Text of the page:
Tait’s retirement would give Bears decison to make on bonus money

SHARE Tait’s retirement would give Bears decison to make on bonus money

Not only will John Tait’s expected retirement force the Bears to contemplate offseason moves on the offensive line, it will lead the organization to make a decision on money that has already been paid to the veteran right tackle.

Tait, who one source told the paper is definitely walking away from the game, has one year remaining on his contract at $4.8 million and his departure would create a salary-cap savings of $4.85 million, including a $50,000 workout bonus he has for this year.

When he departs it will create a void at offensive tackle for the club as Chris Williams, the 2008 first-round pick, will be the only player at the position under contract. When his retirement papers are officially filed–nothing is finalized right now–it will also create an opportunity for the organization to recoup a pro-rated portion of bonus money that has already been paid to Tait. There’s no saying that would be a move general manager Jerry Angelo would elect to make but it would be an option.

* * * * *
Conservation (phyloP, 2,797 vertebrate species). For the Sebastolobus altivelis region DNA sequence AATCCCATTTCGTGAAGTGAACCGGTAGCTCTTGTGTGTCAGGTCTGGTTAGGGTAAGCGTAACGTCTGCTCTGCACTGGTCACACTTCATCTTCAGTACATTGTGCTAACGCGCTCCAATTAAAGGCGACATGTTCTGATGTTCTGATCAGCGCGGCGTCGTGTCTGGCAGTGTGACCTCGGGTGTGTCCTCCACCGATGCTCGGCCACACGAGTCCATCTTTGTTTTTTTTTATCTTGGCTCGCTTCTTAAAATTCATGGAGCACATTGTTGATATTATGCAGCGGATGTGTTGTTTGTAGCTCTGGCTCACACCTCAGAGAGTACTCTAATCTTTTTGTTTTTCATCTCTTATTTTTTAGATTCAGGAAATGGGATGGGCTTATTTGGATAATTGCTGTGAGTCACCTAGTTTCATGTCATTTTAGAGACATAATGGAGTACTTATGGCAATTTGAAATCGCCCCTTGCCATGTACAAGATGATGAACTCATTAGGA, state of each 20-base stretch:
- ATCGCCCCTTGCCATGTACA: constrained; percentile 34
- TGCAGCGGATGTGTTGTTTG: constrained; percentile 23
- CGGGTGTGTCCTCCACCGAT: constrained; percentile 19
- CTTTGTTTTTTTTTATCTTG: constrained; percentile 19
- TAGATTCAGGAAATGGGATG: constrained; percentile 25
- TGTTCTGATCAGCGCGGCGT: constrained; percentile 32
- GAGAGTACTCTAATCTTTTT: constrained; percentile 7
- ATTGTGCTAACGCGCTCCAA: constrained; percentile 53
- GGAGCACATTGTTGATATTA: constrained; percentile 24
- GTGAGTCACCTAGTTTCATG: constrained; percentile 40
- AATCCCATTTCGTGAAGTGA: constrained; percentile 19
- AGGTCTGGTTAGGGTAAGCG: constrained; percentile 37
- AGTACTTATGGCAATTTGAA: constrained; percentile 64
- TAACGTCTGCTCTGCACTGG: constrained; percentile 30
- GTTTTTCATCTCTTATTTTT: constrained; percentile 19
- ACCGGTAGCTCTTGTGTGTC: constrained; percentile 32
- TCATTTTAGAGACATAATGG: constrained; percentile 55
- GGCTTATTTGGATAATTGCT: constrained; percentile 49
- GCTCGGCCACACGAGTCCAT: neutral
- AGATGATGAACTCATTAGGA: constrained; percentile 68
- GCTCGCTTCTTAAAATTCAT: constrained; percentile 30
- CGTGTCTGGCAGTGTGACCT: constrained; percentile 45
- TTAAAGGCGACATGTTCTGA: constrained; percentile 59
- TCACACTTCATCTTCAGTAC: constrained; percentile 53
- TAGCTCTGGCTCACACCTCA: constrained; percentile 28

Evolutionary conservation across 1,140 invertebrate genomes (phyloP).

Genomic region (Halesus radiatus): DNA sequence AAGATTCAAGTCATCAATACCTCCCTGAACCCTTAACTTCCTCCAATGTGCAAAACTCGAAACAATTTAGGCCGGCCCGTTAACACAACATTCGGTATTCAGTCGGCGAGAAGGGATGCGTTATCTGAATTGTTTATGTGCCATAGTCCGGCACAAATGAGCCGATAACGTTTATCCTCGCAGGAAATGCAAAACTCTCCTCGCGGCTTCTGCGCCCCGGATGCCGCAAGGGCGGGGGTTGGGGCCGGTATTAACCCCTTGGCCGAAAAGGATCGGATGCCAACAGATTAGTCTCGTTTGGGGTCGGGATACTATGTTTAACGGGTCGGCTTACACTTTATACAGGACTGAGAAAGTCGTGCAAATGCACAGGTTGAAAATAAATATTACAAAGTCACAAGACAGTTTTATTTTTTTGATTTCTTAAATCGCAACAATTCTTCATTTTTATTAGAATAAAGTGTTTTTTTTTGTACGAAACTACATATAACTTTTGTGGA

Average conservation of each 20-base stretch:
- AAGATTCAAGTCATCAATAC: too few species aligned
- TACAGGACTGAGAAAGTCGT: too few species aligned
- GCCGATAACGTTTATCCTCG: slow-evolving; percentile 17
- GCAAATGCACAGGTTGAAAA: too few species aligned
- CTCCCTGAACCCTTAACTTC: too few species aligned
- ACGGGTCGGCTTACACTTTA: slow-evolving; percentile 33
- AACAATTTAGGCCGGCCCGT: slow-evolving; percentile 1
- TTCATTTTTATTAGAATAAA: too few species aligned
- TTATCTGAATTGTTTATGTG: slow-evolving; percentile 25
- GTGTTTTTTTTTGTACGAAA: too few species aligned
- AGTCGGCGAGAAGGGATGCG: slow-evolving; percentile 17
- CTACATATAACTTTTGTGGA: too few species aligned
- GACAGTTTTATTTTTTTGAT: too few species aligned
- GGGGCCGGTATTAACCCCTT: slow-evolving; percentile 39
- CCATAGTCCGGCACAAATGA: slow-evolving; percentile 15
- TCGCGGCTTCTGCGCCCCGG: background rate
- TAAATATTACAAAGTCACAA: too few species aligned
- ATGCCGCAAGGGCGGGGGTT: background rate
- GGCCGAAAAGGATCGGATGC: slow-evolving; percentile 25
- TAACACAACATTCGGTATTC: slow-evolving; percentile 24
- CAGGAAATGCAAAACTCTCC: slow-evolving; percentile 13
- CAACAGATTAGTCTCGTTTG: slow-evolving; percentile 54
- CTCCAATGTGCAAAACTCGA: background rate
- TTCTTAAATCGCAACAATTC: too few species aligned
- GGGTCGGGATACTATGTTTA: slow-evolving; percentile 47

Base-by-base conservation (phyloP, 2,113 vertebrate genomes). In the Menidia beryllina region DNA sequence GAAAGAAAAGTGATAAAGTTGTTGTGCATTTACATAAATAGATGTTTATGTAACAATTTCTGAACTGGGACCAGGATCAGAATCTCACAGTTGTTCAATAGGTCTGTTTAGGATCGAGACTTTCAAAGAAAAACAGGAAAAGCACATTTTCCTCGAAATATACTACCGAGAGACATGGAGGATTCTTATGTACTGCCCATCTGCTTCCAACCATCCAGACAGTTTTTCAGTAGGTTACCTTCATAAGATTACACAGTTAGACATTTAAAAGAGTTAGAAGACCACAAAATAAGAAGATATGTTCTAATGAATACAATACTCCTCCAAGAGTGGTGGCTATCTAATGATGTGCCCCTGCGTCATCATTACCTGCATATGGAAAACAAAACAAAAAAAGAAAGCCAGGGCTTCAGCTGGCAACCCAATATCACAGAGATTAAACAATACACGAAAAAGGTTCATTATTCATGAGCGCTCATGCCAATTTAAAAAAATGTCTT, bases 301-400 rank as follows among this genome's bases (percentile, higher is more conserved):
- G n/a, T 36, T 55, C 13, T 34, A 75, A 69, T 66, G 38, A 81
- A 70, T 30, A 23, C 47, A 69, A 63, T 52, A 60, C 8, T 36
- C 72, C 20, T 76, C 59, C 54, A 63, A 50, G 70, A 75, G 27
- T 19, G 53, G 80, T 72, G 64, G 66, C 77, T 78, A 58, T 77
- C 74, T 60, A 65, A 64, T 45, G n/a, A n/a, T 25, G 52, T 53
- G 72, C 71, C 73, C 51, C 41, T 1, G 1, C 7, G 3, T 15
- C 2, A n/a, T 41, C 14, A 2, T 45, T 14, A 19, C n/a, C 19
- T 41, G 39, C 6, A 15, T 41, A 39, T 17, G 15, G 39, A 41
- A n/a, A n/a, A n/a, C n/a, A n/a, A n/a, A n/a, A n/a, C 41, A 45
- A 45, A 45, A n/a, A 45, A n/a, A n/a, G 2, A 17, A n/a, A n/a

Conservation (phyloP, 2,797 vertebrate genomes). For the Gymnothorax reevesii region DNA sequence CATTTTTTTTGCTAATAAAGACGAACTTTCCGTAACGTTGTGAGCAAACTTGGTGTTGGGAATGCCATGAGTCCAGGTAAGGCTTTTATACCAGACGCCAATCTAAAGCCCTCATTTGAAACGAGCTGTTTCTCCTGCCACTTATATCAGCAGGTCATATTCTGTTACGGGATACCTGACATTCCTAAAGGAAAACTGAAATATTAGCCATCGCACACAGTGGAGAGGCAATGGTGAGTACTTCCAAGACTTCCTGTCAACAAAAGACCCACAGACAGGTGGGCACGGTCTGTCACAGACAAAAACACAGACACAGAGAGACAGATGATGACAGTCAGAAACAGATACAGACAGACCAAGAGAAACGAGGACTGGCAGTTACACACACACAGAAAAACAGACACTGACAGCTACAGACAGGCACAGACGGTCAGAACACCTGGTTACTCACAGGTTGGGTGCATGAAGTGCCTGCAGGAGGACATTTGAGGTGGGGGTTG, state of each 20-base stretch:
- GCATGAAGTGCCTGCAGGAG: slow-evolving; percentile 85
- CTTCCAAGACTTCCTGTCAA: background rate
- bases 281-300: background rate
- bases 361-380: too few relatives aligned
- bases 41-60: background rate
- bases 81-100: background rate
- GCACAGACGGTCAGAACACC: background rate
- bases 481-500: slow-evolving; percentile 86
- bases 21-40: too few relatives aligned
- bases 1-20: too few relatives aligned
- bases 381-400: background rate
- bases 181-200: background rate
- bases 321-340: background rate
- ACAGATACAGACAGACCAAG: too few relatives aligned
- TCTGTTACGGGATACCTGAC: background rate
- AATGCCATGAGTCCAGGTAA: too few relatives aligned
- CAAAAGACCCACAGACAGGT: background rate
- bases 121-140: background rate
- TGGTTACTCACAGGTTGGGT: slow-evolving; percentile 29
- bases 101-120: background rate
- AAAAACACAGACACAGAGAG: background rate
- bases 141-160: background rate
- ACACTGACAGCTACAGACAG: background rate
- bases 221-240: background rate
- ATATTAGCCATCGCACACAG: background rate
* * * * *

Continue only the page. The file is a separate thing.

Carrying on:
Tait has been a good player for the Bears on and off the field. He started 73-of-80 regular-season games since being signed away from the Kansas City Chiefs as a restricted free agent in 2004. He was also very involved in charities sponsored by the organization.

The amount of money the Bears could seek is believed to be nominal–$500,000, the remaining portion of the $3 million signing bonus he received. The Bears had to front load the contract to prevent the Chiefs from matching it. Kansas City was in a tight bind with its salary cap so the Bears included the signing bonus but also a $7.5 million roster bonus. With a base salary of $535,000 and a $50,000 workout bonus, Tait’s cap figure for that season was $11,085,000.

It’s not believed the Bears could pursue Tait for any portion of the $7.5 million roster bonus, not in light of the ruling by a federal judge last year in the Atlanta Falcons’ attempt to get money back from ex-quarterback Michael Vick. U.S. District Judge David Doty ruled the collective bargaining agreement did not allow roster bonus money to be forfeited once it’s been earned. Jake Plummer eventually agreed to pay back half of a $7 million bonus to the Tampa Bay Buccaneers after they acquired him from the Denver Broncos in a trade and he never reported.

Of course, the Bears may let Tait walk with the $500,000. He did all they asked and could simply be making the decision that it’s best for his future. Stay tuned.

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